We couldn't believe that the next day we would be seeing Macchu. Picchu and we were already feeling a bit sad that it was almost over, as this had been a big focus of our trip. We had a fun final evening, finished off with birthday cake, for a fellow trekker, and a song that we'd been asked to make up to thank the porters. Luckily we had a song writer in our group which helped make us sound just about passable. It was then off to bed at 10pm as we were having to be up at 3.30am to get in line for entry to the final part of the trek.
It felt like a little bit of a race this morning as we'd been told that we need to be one of the first groups in line tomorrow to make sure we get to the sun gate for sun rise. Our Group made it to the check point gate for about 4am and then had to queue until it opened at 5.30am. We had done well though as we were the third group in line out of over 30. But it did feel a little surreal and silly as I expect soon people won't go to bed and will just queue there overnight!! We were allowed through and then began the final, exciting hour and a half walk to the sun gate. We all celebrated at the first sight of Macchu Picchu. It was amazing and we had all made it!! We began our descent and then had a guided tour of the site.
What an incredible place to have lived, with the views of the massive mountains all around and it really did just feel magical. We walked all round the site several times trying to take it in. Our favourite spot was at the top of one of the terraces overlooking Macchu Picchu. We must have sat there for hours in the beautiful sunshine and it was there that we rested our feet and really drank in the site below. We really couldn't tear ourselves away. We arrived at 7.30amish and then caught one of the last buses back to the nearby towns at 4.30pm. What a trip!! We eventually made it back to Cusco at about 11.30pm and we were all absolutely exhausted. It had caught up with us!!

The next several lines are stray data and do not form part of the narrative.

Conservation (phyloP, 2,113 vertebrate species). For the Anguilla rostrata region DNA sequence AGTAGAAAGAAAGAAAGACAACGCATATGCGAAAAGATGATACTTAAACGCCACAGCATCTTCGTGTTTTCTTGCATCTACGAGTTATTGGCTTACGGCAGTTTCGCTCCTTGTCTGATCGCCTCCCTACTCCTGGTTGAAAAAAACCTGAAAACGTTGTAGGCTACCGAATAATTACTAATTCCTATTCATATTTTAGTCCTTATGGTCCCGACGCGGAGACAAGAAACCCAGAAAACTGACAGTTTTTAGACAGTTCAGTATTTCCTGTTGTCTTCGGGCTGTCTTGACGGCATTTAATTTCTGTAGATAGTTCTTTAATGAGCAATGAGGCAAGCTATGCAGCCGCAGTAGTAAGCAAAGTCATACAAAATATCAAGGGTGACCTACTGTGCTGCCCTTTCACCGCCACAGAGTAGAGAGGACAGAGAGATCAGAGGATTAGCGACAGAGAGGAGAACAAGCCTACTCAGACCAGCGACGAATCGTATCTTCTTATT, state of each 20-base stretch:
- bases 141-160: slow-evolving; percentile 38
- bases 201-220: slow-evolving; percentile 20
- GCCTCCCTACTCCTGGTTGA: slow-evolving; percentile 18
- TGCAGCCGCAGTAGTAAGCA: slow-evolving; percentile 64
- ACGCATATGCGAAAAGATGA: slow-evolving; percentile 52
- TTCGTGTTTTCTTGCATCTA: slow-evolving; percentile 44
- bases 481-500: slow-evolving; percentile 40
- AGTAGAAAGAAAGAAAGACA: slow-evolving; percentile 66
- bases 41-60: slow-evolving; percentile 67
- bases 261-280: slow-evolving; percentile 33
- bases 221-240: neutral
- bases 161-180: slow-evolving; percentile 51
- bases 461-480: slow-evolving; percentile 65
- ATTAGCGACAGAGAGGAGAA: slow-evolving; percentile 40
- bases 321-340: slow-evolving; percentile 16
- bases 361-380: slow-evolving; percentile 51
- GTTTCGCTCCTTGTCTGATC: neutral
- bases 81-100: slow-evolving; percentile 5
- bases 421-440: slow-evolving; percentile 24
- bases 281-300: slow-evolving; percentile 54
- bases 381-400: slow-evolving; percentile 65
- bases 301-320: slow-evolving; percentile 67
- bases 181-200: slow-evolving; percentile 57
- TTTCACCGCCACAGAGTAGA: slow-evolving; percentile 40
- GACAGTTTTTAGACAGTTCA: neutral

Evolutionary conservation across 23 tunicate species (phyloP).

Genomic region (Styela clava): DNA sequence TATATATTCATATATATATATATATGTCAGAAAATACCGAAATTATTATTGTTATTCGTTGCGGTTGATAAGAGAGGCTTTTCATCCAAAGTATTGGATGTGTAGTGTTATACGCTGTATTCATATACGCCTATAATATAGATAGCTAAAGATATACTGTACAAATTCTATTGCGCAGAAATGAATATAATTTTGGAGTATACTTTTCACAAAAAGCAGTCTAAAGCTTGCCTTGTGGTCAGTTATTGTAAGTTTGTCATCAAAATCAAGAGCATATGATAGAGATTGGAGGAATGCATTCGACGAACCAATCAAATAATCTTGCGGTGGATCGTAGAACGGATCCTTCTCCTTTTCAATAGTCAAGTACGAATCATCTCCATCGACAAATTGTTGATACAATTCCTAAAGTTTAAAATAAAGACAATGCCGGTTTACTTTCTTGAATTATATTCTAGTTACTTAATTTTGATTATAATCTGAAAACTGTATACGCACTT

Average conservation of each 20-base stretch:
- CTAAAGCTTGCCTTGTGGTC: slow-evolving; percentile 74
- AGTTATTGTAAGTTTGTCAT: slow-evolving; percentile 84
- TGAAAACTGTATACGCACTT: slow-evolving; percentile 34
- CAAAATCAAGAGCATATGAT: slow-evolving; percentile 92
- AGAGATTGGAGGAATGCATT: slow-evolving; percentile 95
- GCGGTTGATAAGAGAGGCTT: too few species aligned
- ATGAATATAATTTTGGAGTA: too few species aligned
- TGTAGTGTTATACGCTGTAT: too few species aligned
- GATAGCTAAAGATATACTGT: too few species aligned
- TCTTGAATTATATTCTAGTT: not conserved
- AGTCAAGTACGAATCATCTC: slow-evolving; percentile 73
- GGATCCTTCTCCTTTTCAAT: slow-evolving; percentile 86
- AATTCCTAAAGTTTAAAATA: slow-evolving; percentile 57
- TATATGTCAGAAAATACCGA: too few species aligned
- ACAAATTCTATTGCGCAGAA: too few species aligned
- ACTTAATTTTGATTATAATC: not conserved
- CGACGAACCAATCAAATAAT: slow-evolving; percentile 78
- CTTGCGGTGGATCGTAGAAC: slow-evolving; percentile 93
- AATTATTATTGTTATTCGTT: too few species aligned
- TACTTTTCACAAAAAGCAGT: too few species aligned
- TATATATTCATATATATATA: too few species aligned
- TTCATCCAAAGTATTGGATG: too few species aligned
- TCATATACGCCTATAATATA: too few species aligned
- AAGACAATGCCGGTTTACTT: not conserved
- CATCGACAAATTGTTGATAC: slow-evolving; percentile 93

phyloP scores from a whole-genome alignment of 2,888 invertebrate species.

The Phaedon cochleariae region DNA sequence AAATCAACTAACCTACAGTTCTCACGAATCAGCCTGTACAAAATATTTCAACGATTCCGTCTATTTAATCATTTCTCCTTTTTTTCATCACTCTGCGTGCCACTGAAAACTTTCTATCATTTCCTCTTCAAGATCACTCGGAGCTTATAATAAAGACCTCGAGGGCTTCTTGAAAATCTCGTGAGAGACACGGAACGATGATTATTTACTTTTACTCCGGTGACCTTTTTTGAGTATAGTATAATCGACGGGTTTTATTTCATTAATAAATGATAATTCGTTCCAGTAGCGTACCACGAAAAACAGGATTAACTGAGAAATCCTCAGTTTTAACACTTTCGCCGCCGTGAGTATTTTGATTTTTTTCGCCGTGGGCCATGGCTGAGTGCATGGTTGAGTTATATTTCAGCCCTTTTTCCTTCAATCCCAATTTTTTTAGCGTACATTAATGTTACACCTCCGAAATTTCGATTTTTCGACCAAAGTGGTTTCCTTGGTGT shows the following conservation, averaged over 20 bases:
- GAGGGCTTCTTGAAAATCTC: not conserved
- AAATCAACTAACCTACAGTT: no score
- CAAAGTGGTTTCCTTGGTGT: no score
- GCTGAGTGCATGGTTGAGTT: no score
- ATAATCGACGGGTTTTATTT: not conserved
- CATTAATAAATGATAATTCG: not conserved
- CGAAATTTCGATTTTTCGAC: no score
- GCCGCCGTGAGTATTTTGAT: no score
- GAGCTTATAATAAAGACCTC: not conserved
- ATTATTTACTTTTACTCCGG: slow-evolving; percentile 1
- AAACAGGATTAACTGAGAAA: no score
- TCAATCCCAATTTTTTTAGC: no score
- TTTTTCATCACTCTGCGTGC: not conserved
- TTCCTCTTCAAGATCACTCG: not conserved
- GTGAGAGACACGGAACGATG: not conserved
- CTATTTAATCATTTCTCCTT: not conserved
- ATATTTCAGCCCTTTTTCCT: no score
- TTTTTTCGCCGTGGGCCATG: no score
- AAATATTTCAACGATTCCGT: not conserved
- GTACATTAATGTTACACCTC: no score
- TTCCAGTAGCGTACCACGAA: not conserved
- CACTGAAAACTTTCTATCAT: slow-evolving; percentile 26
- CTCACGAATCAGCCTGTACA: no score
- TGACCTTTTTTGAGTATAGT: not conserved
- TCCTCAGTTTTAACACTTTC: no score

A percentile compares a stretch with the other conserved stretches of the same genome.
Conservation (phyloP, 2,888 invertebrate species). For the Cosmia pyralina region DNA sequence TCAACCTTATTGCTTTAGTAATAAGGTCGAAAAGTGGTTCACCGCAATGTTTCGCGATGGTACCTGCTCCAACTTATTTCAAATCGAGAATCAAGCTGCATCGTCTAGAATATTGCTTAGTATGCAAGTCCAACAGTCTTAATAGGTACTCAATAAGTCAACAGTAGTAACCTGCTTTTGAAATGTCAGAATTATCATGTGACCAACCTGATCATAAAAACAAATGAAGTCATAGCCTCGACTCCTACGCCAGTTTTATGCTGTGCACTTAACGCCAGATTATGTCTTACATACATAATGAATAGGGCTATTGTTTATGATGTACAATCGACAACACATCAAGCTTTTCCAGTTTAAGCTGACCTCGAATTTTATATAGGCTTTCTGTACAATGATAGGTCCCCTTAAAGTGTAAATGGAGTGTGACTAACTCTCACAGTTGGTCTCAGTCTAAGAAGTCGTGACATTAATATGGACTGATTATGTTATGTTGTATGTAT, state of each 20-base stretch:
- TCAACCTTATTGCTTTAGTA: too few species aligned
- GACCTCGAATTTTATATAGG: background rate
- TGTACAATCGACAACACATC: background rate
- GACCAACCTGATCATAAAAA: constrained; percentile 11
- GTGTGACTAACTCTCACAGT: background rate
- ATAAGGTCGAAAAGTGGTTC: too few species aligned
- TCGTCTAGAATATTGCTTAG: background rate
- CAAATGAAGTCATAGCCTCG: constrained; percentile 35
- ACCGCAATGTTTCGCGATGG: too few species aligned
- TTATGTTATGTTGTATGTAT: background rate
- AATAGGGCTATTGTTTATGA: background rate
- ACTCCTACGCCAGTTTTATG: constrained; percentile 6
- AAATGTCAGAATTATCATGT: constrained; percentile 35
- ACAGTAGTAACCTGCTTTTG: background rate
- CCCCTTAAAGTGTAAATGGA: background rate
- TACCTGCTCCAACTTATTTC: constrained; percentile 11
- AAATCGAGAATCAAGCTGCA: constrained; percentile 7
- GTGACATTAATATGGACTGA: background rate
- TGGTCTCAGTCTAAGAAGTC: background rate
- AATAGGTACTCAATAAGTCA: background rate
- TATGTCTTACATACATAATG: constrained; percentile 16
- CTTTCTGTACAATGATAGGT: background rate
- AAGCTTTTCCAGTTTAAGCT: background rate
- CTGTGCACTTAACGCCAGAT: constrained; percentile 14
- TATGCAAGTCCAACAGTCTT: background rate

Had a lazy day in cusco straight after the inca trail and then the next day, our final day in Peru, we caught a bus to the nearby towns of Pisac. We looked round the local markets then armed with a picnic walked the Pisac inca ruin trail. It was a pretty walk with about 10 inca ruins, terraces and sun temples, to look at along the way. Jonty had a bit of an accident falling into a cactus bush though and had to pull out needles from his shins. Ouchy but he was ok! We celebrated our last night in Peru by having a really fitting 'last supper' of cuy guinea pig. Jonty and I had struggled throughout Ecuador and Peru as to whether we should try it. I wasn't sure as I'd had a guinea pig as a pet, what would George think, but we figured we probably wouldn't get the chance again so we went for it!! It did look pretty grim when it arrived on the platter, with its little face staring out, but it actually tasted quite like duck or game. It didn't have a lot of meat on it and was fairly fatty! Let's just say it was an experience.